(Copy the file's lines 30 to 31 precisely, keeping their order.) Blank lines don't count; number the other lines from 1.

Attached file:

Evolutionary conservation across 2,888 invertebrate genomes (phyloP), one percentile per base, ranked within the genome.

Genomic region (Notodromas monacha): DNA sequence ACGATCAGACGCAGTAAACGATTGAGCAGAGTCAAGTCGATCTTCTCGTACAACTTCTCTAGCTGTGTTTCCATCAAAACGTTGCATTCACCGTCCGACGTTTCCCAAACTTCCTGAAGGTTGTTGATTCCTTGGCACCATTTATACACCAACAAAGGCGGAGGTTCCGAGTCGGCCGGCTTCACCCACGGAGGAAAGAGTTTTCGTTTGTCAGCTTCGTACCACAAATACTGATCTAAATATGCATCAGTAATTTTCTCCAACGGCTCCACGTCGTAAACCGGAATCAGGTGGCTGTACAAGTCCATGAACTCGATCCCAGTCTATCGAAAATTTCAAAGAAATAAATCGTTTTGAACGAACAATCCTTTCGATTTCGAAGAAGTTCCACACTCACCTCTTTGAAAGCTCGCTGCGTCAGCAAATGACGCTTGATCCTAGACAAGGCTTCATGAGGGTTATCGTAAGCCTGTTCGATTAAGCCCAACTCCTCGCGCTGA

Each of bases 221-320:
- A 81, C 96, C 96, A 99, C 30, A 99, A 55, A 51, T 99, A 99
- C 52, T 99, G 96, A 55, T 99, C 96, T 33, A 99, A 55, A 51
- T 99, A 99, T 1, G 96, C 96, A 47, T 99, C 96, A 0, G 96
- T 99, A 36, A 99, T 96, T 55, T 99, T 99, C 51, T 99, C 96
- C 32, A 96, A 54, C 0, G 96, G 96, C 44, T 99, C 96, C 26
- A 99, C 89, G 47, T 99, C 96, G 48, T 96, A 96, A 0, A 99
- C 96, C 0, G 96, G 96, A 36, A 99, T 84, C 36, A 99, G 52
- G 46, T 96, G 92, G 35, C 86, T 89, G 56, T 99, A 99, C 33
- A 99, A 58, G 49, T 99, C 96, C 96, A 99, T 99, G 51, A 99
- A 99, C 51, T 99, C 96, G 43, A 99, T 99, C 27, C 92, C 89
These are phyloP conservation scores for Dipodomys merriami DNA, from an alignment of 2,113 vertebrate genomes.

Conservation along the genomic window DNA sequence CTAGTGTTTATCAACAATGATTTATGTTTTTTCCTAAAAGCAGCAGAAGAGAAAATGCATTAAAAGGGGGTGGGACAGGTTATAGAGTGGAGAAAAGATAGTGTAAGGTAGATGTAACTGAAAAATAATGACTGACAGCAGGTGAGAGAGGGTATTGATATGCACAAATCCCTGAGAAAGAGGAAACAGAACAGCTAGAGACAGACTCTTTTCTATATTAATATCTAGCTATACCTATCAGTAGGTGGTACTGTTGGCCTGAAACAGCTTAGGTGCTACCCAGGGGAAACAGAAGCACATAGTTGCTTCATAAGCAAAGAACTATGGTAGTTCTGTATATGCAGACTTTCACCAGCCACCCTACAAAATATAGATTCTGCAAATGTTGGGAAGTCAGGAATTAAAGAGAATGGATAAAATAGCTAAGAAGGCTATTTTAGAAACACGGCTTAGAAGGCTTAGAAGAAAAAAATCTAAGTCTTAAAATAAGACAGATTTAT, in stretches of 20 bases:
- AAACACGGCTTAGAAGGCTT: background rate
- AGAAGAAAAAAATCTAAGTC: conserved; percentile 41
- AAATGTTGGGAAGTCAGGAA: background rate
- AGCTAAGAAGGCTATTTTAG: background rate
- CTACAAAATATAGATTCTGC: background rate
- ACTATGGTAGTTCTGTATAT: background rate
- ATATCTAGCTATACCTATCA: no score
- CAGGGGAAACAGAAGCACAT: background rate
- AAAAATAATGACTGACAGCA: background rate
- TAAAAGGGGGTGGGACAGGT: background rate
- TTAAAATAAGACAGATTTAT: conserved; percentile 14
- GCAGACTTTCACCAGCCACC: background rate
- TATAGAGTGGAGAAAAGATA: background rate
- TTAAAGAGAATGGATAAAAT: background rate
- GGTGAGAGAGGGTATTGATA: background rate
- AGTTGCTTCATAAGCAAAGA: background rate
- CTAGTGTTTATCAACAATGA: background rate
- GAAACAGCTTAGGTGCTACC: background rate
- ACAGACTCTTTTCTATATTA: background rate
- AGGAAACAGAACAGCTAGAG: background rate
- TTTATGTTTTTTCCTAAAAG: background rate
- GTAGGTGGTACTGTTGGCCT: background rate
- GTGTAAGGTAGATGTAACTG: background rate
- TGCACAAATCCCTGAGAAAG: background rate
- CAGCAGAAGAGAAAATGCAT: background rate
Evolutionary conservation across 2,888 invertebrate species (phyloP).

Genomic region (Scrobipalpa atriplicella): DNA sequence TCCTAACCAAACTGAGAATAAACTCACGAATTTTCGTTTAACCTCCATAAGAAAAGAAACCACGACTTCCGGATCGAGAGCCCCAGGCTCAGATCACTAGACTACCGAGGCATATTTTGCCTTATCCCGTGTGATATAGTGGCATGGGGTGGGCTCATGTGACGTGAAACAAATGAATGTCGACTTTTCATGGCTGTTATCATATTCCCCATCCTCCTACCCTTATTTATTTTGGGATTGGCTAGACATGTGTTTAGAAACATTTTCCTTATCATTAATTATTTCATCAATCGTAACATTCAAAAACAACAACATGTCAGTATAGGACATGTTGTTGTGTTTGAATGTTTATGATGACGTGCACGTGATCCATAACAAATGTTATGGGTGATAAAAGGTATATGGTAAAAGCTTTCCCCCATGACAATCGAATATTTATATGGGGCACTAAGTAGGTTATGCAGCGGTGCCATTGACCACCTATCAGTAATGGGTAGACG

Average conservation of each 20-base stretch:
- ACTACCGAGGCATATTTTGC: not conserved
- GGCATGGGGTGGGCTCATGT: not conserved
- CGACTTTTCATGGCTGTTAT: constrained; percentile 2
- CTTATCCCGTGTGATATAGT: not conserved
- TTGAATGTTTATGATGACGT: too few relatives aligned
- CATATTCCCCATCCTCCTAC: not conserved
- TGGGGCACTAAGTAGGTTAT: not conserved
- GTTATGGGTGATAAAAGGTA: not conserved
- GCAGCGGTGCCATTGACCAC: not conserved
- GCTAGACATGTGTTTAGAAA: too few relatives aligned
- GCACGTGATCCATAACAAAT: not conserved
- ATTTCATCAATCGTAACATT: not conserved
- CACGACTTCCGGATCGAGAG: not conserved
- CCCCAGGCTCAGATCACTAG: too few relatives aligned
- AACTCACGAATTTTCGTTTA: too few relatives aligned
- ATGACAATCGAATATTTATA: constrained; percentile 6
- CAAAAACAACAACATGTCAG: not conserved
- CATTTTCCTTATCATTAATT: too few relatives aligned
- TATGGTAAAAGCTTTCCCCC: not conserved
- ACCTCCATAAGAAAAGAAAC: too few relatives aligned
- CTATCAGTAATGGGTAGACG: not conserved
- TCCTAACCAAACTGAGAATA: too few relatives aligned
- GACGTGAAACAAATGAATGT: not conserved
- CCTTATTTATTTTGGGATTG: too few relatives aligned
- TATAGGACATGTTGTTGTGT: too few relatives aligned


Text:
- GGTGAGAGAGGGTATTGATA: background rate
- AGTTGCTTCATAAGCAAAGA: background rate